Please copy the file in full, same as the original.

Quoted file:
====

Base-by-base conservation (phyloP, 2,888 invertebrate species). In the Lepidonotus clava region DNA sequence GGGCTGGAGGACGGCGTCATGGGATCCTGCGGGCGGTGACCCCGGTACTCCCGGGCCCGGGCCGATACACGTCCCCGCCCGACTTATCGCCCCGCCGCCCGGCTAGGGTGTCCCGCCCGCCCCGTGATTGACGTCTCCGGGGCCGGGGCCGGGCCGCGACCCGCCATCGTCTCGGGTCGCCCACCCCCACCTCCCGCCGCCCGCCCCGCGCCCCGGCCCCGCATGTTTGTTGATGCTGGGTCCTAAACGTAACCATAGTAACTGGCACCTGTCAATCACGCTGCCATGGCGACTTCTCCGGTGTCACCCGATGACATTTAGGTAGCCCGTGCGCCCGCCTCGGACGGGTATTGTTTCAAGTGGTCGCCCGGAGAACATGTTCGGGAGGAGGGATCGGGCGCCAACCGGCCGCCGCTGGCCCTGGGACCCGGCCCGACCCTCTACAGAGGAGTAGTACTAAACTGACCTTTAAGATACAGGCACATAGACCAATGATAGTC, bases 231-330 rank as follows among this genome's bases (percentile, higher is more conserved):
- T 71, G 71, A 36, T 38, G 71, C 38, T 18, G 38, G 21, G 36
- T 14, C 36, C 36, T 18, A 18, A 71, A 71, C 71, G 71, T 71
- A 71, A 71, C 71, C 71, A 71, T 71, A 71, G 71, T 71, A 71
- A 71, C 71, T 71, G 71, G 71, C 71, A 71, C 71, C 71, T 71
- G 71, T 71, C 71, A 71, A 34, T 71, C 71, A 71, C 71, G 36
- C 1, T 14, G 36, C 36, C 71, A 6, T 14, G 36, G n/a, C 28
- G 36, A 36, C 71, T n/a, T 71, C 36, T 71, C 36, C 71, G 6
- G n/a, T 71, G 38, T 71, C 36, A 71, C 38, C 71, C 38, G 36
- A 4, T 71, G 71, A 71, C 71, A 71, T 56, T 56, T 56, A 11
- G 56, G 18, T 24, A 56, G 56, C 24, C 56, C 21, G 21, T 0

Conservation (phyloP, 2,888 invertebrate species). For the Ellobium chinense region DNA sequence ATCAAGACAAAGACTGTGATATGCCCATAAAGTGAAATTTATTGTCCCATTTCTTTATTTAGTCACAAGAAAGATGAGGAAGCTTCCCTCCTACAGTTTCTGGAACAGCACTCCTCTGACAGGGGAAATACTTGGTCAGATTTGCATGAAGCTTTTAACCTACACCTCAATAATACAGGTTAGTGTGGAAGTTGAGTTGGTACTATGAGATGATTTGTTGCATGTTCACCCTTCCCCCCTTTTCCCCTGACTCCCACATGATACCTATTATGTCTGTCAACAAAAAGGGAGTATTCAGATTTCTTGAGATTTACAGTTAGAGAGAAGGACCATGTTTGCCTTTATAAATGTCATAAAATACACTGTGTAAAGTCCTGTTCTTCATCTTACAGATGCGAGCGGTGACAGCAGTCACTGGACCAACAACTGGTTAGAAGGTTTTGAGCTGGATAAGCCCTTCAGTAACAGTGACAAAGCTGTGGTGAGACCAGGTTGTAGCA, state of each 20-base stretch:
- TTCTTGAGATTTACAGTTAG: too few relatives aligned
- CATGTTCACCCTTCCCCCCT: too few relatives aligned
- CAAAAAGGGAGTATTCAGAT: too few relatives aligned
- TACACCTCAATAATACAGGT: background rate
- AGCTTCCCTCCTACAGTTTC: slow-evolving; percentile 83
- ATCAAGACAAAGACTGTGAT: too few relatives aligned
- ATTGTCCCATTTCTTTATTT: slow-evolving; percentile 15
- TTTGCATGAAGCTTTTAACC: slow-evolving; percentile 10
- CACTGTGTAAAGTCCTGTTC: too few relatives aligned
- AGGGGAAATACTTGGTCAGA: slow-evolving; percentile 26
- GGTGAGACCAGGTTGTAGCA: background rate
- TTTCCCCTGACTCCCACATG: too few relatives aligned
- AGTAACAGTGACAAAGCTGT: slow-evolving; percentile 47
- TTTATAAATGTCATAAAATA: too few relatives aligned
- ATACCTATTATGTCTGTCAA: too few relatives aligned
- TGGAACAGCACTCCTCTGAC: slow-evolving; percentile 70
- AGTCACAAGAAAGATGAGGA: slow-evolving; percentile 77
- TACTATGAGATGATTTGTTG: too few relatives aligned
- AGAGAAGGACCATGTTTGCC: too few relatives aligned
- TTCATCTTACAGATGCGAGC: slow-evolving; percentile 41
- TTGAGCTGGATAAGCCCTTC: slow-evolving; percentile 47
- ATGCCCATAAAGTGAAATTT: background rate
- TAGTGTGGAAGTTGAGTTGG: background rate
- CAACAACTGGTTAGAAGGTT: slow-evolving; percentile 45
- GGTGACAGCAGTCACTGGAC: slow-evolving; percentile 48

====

Base-by-base conservation (phyloP, 2,888 invertebrate species). In the Lepidonotus clava region DNA sequence GGGCTGGAGGACGGCGTCATGGGATCCTGCGGGCGGTGACCCCGGTACTCCCGGGCCCGGGCCGATACACGTCCCCGCCCGACTTATCGCCCCGCCGCCCGGCTAGGGTGTCCCGCCCGCCCCGTGATTGACGTCTCCGGGGCCGGGGCCGGGCCGCGACCCGCCATCGTCTCGGGTCGCCCACCCCCACCTCCCGCCGCCCGCCCCGCGCCCCGGCCCCGCATGTTTGTTGATGCTGGGTCCTAAACGTAACCATAGTAACTGGCACCTGTCAATCACGCTGCCATGGCGACTTCTCCGGTGTCACCCGATGACATTTAGGTAGCCCGTGCGCCCGCCTCGGACGGGTATTGTTTCAAGTGGTCGCCCGGAGAACATGTTCGGGAGGAGGGATCGGGCGCCAACCGGCCGCCGCTGGCCCTGGGACCCGGCCCGACCCTCTACAGAGGAGTAGTACTAAACTGACCTTTAAGATACAGGCACATAGACCAATGATAGTC, bases 231-330 rank as follows among this genome's bases (percentile, higher is more conserved):
- T 71, G 71, A 36, T 38, G 71, C 38, T 18, G 38, G 21, G 36
- T 14, C 36, C 36, T 18, A 18, A 71, A 71, C 71, G 71, T 71
- A 71, A 71, C 71, C 71, A 71, T 71, A 71, G 71, T 71, A 71
- A 71, C 71, T 71, G 71, G 71, C 71, A 71, C 71, C 71, T 71
- G 71, T 71, C 71, A 71, A 34, T 71, C 71, A 71, C 71, G 36
- C 1, T 14, G 36, C 36, C 71, A 6, T 14, G 36, G n/a, C 28
- G 36, A 36, C 71, T n/a, T 71, C 36, T 71, C 36, C 71, G 6
- G n/a, T 71, G 38, T 71, C 36, A 71, C 38, C 71, C 38, G 36
- A 4, T 71, G 71, A 71, C 71, A 71, T 56, T 56, T 56, A 11
- G 56, G 18, T 24, A 56, G 56, C 24, C 56, C 21, G 21, T 0

Conservation (phyloP, 2,888 invertebrate species). For the Ellobium chinense region DNA sequence ATCAAGACAAAGACTGTGATATGCCCATAAAGTGAAATTTATTGTCCCATTTCTTTATTTAGTCACAAGAAAGATGAGGAAGCTTCCCTCCTACAGTTTCTGGAACAGCACTCCTCTGACAGGGGAAATACTTGGTCAGATTTGCATGAAGCTTTTAACCTACACCTCAATAATACAGGTTAGTGTGGAAGTTGAGTTGGTACTATGAGATGATTTGTTGCATGTTCACCCTTCCCCCCTTTTCCCCTGACTCCCACATGATACCTATTATGTCTGTCAACAAAAAGGGAGTATTCAGATTTCTTGAGATTTACAGTTAGAGAGAAGGACCATGTTTGCCTTTATAAATGTCATAAAATACACTGTGTAAAGTCCTGTTCTTCATCTTACAGATGCGAGCGGTGACAGCAGTCACTGGACCAACAACTGGTTAGAAGGTTTTGAGCTGGATAAGCCCTTCAGTAACAGTGACAAAGCTGTGGTGAGACCAGGTTGTAGCA, state of each 20-base stretch:
- TTCTTGAGATTTACAGTTAG: too few relatives aligned
- CATGTTCACCCTTCCCCCCT: too few relatives aligned
- CAAAAAGGGAGTATTCAGAT: too few relatives aligned
- TACACCTCAATAATACAGGT: background rate
- AGCTTCCCTCCTACAGTTTC: slow-evolving; percentile 83
- ATCAAGACAAAGACTGTGAT: too few relatives aligned
- ATTGTCCCATTTCTTTATTT: slow-evolving; percentile 15
- TTTGCATGAAGCTTTTAACC: slow-evolving; percentile 10
- CACTGTGTAAAGTCCTGTTC: too few relatives aligned
- AGGGGAAATACTTGGTCAGA: slow-evolving; percentile 26
- GGTGAGACCAGGTTGTAGCA: background rate
- TTTCCCCTGACTCCCACATG: too few relatives aligned
- AGTAACAGTGACAAAGCTGT: slow-evolving; percentile 47
- TTTATAAATGTCATAAAATA: too few relatives aligned
- ATACCTATTATGTCTGTCAA: too few relatives aligned
- TGGAACAGCACTCCTCTGAC: slow-evolving; percentile 70
- AGTCACAAGAAAGATGAGGA: slow-evolving; percentile 77
- TACTATGAGATGATTTGTTG: too few relatives aligned
- AGAGAAGGACCATGTTTGCC: too few relatives aligned
- TTCATCTTACAGATGCGAGC: slow-evolving; percentile 41
- TTGAGCTGGATAAGCCCTTC: slow-evolving; percentile 47
- ATGCCCATAAAGTGAAATTT: background rate
- TAGTGTGGAAGTTGAGTTGG: background rate
- CAACAACTGGTTAGAAGGTT: slow-evolving; percentile 45
- GGTGACAGCAGTCACTGGAC: slow-evolving; percentile 48